S. pneumoniae is worldwide in distribution. It is the majorcause of community-acquired bacterial pneumonia. S. pneu-moniaeserotypes 6, 14, 18, 19, and 23 are usually associatedwith infections in children, whereas serotypes 1, 3, 4, 7, 8, and 12 predominate in infections in adults. S. pneumoniae sero-types 6, 14, 18, and 23 cause 60–80% of lower respiratory tract infections.
Pneumococcal infection accounts for more deaths than any other vaccine preventable disease. Children between 6 months and 4 years of age and adults over 60 years of age are most commonly at risk for pneumococcal infection. In developing countries like India, the incidence of pneumococcal diseases in children is many times higher than that in the developed countries.
S. pneumoniae is a normal inhabitant of throat and nasophar-ynx. Nasopharyngeal colonization occurs in approximately 5–75% of the population. Colonization is more common in children than in adults. The colonization occurs at about 6 months of age.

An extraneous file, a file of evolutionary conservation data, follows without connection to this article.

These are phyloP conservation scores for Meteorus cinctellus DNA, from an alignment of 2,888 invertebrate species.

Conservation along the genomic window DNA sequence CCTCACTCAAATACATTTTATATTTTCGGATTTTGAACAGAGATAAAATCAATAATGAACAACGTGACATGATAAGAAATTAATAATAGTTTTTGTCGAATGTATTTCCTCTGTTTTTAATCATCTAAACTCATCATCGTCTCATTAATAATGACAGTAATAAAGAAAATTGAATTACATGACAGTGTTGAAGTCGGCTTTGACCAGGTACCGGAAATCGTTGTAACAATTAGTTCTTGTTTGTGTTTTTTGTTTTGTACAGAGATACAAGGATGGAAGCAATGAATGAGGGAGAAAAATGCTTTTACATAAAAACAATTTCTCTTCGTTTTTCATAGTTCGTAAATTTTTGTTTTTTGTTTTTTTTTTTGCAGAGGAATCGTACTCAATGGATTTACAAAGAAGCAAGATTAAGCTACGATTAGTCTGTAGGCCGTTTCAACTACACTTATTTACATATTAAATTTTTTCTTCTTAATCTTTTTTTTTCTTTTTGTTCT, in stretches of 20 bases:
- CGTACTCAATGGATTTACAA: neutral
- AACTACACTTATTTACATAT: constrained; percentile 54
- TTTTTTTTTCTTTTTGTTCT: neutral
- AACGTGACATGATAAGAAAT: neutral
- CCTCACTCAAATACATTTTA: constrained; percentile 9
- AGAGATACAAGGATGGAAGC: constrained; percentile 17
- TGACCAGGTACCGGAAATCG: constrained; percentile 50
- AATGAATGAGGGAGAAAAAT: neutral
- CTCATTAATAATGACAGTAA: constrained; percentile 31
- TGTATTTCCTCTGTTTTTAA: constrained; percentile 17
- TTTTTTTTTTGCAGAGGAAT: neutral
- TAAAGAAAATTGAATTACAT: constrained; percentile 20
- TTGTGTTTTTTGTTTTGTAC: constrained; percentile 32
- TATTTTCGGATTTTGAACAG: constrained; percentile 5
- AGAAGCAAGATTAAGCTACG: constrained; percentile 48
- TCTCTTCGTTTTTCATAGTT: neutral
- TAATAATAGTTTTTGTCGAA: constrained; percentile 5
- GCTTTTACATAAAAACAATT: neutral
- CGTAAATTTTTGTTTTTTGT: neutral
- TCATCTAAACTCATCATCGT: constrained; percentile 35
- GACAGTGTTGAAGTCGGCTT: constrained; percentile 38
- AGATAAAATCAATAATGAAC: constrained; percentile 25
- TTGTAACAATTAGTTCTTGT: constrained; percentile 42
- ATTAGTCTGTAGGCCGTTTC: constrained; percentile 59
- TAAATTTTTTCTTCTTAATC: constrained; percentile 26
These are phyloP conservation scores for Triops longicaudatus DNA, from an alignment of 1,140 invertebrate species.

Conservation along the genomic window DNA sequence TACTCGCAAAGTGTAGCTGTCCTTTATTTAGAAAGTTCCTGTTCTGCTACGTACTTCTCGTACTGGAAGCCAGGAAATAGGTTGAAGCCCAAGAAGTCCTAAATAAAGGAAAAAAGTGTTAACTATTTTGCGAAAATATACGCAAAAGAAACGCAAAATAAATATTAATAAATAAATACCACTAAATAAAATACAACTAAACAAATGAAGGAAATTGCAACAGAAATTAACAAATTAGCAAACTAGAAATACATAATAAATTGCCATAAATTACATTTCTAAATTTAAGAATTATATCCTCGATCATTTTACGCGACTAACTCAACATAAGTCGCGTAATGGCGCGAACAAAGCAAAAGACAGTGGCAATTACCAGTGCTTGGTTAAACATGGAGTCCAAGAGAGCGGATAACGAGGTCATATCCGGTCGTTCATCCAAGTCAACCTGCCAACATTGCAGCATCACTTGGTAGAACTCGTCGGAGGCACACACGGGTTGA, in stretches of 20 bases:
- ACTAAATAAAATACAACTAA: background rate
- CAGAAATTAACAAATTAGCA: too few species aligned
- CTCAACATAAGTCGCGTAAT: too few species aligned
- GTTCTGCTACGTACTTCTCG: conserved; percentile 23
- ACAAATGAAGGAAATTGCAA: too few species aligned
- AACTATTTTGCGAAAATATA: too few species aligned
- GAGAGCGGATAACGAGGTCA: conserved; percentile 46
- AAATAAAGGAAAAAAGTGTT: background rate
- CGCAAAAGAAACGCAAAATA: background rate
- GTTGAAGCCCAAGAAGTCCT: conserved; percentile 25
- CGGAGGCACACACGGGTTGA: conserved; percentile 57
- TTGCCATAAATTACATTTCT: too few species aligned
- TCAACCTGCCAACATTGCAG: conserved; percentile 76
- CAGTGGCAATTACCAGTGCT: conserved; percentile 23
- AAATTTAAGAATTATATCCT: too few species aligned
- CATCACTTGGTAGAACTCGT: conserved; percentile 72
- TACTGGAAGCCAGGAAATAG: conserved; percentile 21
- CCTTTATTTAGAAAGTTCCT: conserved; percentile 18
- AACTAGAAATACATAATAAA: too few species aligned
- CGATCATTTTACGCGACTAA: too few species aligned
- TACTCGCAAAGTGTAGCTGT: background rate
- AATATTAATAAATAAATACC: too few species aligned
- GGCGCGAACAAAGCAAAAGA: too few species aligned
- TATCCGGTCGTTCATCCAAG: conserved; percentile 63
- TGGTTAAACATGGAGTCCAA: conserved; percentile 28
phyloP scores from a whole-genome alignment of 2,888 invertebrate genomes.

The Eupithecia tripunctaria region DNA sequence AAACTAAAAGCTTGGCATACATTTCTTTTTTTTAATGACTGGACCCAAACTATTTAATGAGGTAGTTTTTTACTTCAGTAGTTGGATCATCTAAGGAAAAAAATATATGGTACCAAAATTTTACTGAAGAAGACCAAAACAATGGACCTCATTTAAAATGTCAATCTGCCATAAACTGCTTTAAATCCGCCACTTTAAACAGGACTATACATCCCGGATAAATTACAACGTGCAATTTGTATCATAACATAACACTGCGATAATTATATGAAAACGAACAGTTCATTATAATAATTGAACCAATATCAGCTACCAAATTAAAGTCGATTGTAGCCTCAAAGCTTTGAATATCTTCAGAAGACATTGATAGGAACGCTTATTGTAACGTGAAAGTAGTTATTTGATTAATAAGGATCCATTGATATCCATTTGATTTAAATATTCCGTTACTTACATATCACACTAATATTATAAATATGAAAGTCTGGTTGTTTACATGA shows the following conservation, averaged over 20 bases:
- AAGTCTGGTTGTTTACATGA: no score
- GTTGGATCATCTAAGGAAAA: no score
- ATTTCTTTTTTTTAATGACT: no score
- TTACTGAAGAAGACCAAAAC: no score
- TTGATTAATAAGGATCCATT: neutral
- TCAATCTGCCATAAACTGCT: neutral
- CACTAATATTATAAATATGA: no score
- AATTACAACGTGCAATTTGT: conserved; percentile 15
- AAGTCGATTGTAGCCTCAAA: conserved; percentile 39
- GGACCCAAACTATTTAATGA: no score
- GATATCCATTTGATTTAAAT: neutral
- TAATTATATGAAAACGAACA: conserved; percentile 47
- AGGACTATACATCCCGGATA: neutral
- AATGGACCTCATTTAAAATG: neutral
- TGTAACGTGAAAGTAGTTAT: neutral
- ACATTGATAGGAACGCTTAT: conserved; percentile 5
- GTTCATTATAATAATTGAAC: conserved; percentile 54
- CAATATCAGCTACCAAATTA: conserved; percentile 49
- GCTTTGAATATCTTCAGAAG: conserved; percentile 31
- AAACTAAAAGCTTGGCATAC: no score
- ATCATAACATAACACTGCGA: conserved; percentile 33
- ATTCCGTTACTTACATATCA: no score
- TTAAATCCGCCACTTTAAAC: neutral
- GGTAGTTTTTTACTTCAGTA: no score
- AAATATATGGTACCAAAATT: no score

Pneumococci are strict parasites, and cause infection only under specific predisposing conditions like prior viral or other infections, aspiration, immune suppression, anatomi-cal deformity, etc. S. pneumoniae infection occurs exclusively in human beings, and no animal reservoir is found in nature. Respiratory and pharyngeal secretions of carriers and patients are the sources of infection. Horizontal transmission requires close person-to-person contact, hence overcrowding facili-tates spread of infection. Infection is acquired by inhalation of droplets nuclei and by coming in contact with contaminated fomites.